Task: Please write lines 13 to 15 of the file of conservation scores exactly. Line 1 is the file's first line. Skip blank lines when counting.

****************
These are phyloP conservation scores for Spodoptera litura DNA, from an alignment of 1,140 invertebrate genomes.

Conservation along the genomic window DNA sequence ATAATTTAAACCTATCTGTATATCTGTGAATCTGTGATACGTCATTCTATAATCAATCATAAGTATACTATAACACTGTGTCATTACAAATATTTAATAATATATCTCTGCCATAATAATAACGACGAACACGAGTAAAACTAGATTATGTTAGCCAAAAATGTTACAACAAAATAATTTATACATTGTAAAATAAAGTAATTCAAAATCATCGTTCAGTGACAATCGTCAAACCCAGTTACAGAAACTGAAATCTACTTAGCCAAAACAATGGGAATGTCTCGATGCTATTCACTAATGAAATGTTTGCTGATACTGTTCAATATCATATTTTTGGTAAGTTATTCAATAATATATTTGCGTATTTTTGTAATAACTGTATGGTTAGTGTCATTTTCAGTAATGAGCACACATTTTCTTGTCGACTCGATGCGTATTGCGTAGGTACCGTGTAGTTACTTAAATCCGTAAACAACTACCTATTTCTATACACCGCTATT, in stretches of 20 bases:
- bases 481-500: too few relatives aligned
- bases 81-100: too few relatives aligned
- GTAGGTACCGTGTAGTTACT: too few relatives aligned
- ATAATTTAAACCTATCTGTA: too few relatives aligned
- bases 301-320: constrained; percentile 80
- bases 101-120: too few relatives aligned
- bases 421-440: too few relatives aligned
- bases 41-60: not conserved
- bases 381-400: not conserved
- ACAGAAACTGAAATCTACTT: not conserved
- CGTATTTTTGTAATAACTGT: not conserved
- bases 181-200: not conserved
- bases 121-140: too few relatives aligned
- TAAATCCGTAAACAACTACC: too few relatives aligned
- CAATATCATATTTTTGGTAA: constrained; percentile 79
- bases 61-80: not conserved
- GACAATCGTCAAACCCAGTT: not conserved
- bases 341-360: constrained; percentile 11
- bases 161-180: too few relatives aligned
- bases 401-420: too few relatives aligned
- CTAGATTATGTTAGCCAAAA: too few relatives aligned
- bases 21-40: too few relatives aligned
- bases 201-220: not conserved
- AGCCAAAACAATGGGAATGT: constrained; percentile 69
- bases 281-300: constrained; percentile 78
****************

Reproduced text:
- CGTATTTTTGTAATAACTGT: not conserved
- bases 181-200: not conserved
- bases 121-140: too few relatives aligned